The two Ambassadors had a tour of Rhona Medical Center, one of 45 small and medium size private health providers that received loans under a joint Sweden-U.S. loan program to enhance availability of credit to the private sector.
For Immediate Release
Thursday, April 10, 2014
Kampala - U.S. Ambassador Scott DeLisi and Swedish Ambassador Urban Andersson visited the Rhona Medical Center in Kansanga last week. The medical center is one of 45 small and medium size private health providers that have received loans under a joint Sweden-U.S. loan program to enhance availability of credit to the private sector.
Ambassador DeLisi and Ambassador Andersson launched this program in 2012, the first of its kind in Uganda, by supporting Centenary Bank to expand its lending to the health sector. In early 2014, the bank passed the program’s mid-point mark, having made loans worth $1.5 million to private sector business ranging from clinics like Rhona, to rural drug shops and diagnostic centers. Private clinics and drug shops form the first point of healthcare received for over 60% of Ugandans and enable ordinary citizens to access affordable and high-quality medical care. Based on the success of the initial program, the U.S. and Sweden launched another larger, $7 million loan program with Ecobank in 2013.
This joint visit by the two ambassadors reflects the importance that the U.S. and Sweden place on their commitment to grow and improve the quality of the private health sector in Uganda.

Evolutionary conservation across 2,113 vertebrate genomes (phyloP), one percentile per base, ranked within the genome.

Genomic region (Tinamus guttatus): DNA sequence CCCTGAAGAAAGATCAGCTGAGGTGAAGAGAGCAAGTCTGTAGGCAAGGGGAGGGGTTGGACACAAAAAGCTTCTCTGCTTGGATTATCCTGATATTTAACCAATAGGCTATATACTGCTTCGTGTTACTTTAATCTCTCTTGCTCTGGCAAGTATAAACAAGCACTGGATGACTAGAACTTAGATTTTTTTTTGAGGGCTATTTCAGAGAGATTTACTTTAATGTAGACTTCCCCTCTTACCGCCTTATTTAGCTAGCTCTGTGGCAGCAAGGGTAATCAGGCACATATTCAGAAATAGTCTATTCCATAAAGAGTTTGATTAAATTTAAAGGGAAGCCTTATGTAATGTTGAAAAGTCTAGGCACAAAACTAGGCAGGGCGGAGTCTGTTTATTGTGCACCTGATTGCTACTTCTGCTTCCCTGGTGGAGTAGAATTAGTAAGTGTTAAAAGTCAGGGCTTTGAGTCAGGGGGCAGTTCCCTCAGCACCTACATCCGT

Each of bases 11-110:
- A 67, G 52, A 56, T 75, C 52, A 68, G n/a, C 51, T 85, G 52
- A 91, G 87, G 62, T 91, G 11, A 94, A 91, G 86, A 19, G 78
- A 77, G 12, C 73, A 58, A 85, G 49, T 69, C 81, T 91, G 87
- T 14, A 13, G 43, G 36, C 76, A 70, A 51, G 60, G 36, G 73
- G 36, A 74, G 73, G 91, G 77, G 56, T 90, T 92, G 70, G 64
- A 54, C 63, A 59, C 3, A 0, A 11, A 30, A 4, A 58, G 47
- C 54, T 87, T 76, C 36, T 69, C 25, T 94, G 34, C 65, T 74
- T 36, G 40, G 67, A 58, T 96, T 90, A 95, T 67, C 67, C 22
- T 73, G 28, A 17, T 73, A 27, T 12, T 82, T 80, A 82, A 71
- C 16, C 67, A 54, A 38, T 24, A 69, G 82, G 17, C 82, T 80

The Rhona Medical Centre was established in 2002. It is registered with the Uganda Medical and Dental Practitioner’s Council (UMDPC) and the Uganda nurses and midwives council. In July 2013, the facility acquired a loan of $40,000 from Centenary Bank under the program. The loan was used to purchase a dental X-ray, a scanning machine, a clinical chemistry machine, hematology analyzer, and desktop computers. These investments have contributed to a significant increase in client volumes and annual revenues. According to owner Dr. Bemera Emmanuel Edward, thanks to this program, the facility experienced 177% growth in sales and a growth in clients from 40 to 380 per month. USAID’s Private Health Support project provides financial management and quality improvement capacity-building support to borrowers under this program.
For further details, please visit http://www.usaid.gov/uganda
Last updated: May 18, 2015